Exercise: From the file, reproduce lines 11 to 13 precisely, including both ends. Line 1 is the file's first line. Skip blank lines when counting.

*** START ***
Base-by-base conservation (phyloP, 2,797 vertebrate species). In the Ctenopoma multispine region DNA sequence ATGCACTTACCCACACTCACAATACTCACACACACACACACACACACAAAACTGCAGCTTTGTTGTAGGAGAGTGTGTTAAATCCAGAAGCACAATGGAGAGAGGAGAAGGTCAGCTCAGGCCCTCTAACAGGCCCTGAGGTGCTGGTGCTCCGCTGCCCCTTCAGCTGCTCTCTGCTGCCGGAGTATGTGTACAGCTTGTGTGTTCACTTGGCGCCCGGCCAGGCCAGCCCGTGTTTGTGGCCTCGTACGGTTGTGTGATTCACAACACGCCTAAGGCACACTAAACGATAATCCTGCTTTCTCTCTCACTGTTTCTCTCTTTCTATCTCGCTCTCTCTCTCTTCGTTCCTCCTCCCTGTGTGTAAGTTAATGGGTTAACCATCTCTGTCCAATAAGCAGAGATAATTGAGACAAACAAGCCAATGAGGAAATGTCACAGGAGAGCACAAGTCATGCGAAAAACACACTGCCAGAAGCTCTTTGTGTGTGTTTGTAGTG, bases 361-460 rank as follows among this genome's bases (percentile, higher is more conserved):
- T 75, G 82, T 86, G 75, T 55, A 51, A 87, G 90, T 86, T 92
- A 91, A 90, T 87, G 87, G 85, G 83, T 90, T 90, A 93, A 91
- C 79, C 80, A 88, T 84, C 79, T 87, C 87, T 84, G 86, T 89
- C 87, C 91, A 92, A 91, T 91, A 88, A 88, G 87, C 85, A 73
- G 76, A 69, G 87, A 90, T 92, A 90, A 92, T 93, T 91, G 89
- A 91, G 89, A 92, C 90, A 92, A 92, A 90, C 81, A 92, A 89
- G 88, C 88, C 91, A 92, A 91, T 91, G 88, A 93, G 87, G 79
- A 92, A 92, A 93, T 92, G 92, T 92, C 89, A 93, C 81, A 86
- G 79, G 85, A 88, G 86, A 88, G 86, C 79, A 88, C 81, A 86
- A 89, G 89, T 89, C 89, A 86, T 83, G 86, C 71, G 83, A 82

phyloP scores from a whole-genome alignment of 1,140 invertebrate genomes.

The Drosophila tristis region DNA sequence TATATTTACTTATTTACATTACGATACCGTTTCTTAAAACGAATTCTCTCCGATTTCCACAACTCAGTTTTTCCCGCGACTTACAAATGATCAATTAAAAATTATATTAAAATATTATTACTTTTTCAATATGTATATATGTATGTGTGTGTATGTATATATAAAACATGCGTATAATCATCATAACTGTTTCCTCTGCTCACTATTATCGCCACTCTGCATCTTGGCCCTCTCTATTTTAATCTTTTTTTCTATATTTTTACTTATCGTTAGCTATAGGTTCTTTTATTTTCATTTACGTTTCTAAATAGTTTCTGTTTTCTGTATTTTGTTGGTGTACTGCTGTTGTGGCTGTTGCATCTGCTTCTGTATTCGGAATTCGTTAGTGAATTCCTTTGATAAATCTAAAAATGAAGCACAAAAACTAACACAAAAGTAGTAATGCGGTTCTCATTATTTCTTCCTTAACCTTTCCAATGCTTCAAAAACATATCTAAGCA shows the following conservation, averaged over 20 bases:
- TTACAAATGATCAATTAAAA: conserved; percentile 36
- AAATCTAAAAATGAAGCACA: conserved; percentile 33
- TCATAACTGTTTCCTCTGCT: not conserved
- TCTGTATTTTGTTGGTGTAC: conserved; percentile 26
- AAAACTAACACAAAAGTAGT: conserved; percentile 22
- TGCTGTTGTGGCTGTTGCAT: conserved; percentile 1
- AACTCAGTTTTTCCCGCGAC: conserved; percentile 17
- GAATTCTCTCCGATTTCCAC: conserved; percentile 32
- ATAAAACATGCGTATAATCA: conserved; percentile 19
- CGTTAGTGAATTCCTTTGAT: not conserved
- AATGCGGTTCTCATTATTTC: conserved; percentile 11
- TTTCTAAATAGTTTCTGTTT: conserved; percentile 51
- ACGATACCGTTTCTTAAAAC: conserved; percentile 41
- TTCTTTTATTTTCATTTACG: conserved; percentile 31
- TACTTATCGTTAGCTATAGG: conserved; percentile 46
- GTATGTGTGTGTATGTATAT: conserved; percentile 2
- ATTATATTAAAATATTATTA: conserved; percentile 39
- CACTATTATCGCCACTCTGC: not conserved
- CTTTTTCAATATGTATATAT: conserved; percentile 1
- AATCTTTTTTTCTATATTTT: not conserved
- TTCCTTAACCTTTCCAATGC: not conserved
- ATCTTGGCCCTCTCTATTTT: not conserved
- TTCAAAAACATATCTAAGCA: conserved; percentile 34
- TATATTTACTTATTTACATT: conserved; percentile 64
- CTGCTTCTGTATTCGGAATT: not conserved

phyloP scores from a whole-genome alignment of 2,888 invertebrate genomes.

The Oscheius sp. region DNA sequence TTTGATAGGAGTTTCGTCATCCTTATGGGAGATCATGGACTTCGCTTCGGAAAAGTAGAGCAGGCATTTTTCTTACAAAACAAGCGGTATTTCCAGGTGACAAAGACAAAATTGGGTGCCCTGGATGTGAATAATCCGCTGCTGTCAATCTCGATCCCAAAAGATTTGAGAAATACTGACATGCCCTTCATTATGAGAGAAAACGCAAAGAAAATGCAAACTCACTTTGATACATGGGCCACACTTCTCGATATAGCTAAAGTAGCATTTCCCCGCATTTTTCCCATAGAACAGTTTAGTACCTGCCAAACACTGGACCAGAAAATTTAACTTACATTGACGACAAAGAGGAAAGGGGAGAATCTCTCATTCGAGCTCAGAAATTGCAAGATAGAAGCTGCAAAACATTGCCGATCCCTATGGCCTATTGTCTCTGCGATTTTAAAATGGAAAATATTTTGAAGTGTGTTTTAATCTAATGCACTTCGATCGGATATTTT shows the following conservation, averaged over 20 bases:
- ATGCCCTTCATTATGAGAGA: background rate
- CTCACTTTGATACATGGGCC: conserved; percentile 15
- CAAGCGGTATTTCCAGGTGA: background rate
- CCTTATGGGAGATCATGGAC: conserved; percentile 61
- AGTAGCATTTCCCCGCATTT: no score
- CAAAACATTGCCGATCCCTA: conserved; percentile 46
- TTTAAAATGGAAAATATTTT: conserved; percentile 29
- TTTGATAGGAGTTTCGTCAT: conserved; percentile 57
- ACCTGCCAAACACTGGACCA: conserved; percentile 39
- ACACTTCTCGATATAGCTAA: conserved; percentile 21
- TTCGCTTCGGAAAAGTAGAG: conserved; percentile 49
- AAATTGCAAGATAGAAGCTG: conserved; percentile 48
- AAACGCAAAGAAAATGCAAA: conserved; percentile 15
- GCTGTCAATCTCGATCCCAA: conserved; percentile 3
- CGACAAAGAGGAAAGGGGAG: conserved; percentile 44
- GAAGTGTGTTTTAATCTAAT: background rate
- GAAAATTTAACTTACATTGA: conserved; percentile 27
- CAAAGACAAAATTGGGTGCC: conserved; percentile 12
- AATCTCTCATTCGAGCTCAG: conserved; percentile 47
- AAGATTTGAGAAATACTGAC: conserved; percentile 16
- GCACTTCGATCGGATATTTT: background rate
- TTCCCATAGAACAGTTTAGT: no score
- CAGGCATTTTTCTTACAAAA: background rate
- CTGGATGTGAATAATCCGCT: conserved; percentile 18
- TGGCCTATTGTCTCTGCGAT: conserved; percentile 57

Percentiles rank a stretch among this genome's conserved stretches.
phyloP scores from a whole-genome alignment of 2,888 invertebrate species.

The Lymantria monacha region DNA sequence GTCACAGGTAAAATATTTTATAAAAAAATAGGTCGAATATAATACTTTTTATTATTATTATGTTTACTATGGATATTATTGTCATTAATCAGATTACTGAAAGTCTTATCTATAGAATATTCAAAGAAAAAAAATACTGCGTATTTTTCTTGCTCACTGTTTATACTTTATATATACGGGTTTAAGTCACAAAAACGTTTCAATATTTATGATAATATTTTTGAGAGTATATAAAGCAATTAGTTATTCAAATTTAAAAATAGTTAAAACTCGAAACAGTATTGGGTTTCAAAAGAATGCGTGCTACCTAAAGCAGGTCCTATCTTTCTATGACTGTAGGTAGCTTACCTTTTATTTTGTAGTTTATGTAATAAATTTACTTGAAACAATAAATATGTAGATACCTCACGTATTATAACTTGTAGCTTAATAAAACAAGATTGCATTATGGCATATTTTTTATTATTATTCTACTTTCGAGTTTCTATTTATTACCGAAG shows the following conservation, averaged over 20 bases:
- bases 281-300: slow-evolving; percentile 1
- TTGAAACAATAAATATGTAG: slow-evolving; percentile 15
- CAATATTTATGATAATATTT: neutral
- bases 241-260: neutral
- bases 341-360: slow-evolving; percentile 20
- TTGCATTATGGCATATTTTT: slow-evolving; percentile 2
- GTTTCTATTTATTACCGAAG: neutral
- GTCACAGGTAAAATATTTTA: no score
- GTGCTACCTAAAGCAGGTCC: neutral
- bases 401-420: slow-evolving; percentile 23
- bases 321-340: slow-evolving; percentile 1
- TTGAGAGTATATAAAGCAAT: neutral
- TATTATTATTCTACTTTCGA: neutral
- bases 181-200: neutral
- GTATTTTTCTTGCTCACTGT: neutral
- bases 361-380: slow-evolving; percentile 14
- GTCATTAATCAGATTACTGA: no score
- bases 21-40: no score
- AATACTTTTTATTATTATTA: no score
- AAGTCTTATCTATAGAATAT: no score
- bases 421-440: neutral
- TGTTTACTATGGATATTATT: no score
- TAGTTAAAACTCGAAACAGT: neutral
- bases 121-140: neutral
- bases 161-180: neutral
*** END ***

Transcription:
- A 89, G 89, T 89, C 89, A 86, T 83, G 86, C 71, G 83, A 82

phyloP scores from a whole-genome alignment of 1,140 invertebrate genomes.

The Drosophila tristis region DNA sequence TATATTTACTTATTTACATTACGATACCGTTTCTTAAAACGAATTCTCTCCGATTTCCACAACTCAGTTTTTCCCGCGACTTACAAATGATCAATTAAAAATTATATTAAAATATTATTACTTTTTCAATATGTATATATGTATGTGTGTGTATGTATATATAAAACATGCGTATAATCATCATAACTGTTTCCTCTGCTCACTATTATCGCCACTCTGCATCTTGGCCCTCTCTATTTTAATCTTTTTTTCTATATTTTTACTTATCGTTAGCTATAGGTTCTTTTATTTTCATTTACGTTTCTAAATAGTTTCTGTTTTCTGTATTTTGTTGGTGTACTGCTGTTGTGGCTGTTGCATCTGCTTCTGTATTCGGAATTCGTTAGTGAATTCCTTTGATAAATCTAAAAATGAAGCACAAAAACTAACACAAAAGTAGTAATGCGGTTCTCATTATTTCTTCCTTAACCTTTCCAATGCTTCAAAAACATATCTAAGCA shows the following conservation, averaged over 20 bases: